Sir Ian McKellen has an identity problem. Although he signed the restaurant visitor's book "Gandalf from Lord of the Rings", it was Gollum he was channelling, because at this speciality pie shop in Lincoln, he perversely chose the poached salmon - not just once, but twice. And this is a man who claims to be an honorary Kiwi!
It's a disgrace; and also more than a little sad, because when I went inside Brown's Pie Shop and got outside one of their wild rabbit and cider pies, I found he missed a real treat. Tender meat, creamy sauce, golden pastry that splinters into a thousand buttery flakes ... my mouth is watering now.
Brown's is world famous in Lincoln, but Lincoln isn't very famous at all - which is perhaps its greatest attraction. Unlike England's other ancient chocolate-box towns, this one isn't overrun by coach-loads of shutter-snapping tourists.
"We're off the beaten track," local man Brian explained.
"You have to make a bit of an effort to come to Lincoln: it's not on the way to anywhere else."
Across the county's flat and fertile fields, the triple towers of the cathedral stand impressively high. Built, and re-built, on a grand scale from the 11th century onwards, it's not only vast, but beautiful: delicately carved local limestone inside and out is set off by glorious stained-glass windows, and elegant rib arches support a ceiling that soars above the spacious interior.
There are all sorts of curiosities to discover in here: a two-tier tomb showing a bishop in his finery above and the stark cadaver he became underneath; deep grooves worn in the stone by the toes of centuries of pilgrims kneeling at St Hugh's shrine; the tiny Lincoln Imp frozen in the stonework of the Angel Choir, briefly lit by a 20p coin in a slot.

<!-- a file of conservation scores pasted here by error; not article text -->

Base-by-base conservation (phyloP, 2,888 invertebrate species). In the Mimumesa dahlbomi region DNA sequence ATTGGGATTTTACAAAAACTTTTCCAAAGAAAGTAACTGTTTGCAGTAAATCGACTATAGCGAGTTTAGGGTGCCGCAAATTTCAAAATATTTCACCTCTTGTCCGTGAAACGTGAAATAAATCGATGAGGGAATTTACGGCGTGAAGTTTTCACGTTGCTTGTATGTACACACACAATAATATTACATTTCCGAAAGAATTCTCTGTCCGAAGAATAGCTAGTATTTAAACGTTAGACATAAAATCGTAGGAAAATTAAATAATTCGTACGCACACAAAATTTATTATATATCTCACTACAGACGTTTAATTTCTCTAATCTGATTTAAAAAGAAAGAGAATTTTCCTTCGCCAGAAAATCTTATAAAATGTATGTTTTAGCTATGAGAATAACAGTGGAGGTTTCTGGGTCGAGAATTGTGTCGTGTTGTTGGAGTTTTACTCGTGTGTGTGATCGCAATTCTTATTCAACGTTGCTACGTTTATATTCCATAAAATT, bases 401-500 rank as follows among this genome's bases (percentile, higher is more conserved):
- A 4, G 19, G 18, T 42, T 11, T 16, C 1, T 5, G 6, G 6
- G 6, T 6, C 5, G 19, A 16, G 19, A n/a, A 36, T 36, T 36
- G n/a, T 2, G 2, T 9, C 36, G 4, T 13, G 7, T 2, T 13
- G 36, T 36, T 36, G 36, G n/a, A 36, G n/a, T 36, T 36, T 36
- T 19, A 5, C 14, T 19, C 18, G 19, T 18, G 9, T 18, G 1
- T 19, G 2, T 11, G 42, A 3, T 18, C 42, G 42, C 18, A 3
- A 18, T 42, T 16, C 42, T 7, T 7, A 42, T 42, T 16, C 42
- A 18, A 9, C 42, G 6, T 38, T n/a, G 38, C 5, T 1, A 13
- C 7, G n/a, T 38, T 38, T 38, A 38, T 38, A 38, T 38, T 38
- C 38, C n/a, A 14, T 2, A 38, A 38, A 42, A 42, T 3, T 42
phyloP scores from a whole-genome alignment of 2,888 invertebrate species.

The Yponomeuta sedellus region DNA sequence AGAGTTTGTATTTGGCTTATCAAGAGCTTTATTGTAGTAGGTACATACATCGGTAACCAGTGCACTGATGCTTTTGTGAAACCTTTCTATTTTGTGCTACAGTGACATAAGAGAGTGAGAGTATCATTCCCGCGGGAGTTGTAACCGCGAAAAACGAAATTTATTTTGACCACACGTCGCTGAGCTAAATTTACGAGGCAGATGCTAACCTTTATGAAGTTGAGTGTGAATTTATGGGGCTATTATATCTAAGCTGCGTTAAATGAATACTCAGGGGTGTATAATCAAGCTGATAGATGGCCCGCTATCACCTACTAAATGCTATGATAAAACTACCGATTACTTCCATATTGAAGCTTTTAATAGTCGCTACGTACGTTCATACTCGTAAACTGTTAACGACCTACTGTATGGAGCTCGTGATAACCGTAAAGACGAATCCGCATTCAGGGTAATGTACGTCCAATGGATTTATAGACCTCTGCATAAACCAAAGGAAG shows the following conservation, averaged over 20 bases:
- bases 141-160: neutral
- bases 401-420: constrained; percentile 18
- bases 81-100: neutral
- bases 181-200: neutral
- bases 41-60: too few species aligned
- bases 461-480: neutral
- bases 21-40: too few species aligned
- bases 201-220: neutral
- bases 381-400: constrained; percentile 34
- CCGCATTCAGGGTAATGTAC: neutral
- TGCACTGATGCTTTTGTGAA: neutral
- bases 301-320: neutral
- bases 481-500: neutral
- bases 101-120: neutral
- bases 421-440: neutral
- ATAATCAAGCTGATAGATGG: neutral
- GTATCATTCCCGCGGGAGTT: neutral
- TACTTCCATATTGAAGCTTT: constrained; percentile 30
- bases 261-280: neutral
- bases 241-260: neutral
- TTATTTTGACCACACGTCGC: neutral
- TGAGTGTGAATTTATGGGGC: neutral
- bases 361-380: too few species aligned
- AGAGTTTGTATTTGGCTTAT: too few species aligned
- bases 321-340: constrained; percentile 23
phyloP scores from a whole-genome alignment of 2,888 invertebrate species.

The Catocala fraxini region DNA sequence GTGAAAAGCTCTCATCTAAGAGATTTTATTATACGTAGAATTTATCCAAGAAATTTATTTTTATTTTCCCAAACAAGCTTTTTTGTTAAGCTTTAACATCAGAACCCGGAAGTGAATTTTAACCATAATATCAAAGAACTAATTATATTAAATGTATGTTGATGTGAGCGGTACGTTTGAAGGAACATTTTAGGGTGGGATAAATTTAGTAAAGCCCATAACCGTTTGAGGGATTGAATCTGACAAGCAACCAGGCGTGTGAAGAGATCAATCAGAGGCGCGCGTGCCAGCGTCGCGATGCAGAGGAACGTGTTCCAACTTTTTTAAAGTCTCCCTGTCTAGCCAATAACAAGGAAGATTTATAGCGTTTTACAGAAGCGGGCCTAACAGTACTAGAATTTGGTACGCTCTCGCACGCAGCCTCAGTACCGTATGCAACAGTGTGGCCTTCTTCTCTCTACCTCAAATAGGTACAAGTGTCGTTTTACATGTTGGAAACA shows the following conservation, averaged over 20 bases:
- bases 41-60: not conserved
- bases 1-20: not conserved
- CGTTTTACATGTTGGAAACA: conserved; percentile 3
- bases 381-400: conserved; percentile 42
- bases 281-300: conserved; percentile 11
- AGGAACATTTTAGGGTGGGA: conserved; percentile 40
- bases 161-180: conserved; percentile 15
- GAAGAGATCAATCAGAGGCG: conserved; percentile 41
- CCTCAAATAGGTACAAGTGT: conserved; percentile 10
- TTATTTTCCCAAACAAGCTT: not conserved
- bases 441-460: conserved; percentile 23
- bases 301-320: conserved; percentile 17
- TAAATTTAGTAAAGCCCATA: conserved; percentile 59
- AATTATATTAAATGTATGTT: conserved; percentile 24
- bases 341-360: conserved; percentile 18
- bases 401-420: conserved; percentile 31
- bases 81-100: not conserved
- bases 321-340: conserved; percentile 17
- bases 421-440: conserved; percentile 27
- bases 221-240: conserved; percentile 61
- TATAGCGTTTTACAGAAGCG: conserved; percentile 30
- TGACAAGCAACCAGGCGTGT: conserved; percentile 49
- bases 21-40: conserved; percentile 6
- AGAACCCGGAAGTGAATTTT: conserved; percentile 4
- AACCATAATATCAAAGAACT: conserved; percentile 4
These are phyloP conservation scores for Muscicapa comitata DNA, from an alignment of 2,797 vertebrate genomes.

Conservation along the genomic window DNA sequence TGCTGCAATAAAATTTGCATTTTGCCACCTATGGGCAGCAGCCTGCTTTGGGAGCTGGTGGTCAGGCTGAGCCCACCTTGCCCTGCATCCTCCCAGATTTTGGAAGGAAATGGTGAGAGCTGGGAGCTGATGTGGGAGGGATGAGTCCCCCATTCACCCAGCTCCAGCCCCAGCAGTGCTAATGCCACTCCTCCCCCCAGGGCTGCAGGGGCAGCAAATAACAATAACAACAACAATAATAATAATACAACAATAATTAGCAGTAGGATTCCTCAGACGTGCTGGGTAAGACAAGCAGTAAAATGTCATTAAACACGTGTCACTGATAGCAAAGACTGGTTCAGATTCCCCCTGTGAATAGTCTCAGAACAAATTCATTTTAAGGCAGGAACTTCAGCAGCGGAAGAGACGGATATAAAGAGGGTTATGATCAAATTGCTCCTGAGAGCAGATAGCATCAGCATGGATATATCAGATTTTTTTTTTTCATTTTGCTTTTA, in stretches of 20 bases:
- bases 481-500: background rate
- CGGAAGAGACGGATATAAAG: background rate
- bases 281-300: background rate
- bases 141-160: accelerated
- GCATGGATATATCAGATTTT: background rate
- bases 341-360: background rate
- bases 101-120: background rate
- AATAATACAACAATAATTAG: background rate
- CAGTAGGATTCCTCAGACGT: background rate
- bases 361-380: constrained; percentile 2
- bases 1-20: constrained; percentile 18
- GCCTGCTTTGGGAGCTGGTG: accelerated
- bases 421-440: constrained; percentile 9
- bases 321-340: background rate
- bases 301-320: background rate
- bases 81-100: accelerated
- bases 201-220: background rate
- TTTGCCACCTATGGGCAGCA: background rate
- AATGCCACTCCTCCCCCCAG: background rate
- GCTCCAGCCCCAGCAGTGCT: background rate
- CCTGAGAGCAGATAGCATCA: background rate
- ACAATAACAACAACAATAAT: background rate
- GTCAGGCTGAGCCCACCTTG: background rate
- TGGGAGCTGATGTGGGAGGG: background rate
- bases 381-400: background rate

Even more unusual is the memorial to Bomber Command: there were RAF airfields all around Lincoln during the war, and the cathedral was an easily spotted and welcome landmark for the Lancasters returning from raids over Germany. In the Airmen's Chapel there's a New Zealand window in black and white showing an aerial view of the cathedral below the New Zealand coat of arms; it commemorates the 200 Kiwi flight crew who, along with Australians, Canadians, Rhodesians and Poles, never returned to base.
The nearby castle was built by William the Conqueror but the main focus these days is the prison inside where those busy Victorians tried out their theory that total isolation was the way to rehabilitate criminals. The chapel with compartments like upright coffins is especially chilling, and the sloping seats for the women show an inspired kind of sadism.
William Marwood, however, broke the mould - by breaking people's necks. His invention here of the long drop for hangings meant the end of agonising deaths by suffocation, and the 180 men and women he dispatched met rapid ends: no doubt a great comfort to them all.
It's a relief to return to the sunshine and explore the narrow cobbled lanes of the old town. Lincoln tumbles over the edge of an escarpment to the river below, and Steep Hill is well named. Lined by stone and timbered buildings, this street tips down past pubs and cafes, bookshops and boutiques, and levels out at High Bridge where a half-timbered tea shop is built on the bridge itself.
"Where are you going?" asks the writing on the bridge over the River Witham, and on the downstream side, "Where have you been?"
The answer to both should be "Lincoln".
Getting there: Cathay Pacific flies from Auckland to London daily. If booking before 15 December, special 2010 Earlybird airfares are available starting from $2099 plus taxes of $225 for departures through to 30 June 2010.
Further information: Don't miss Brown's Pie Shop.
For tours of Lincoln with guides like Brian Taylor see lincolnguidedtours.co.uk.
Pamela Wade went to Lincoln with assistance from VisitBritain and Cathay Pacific.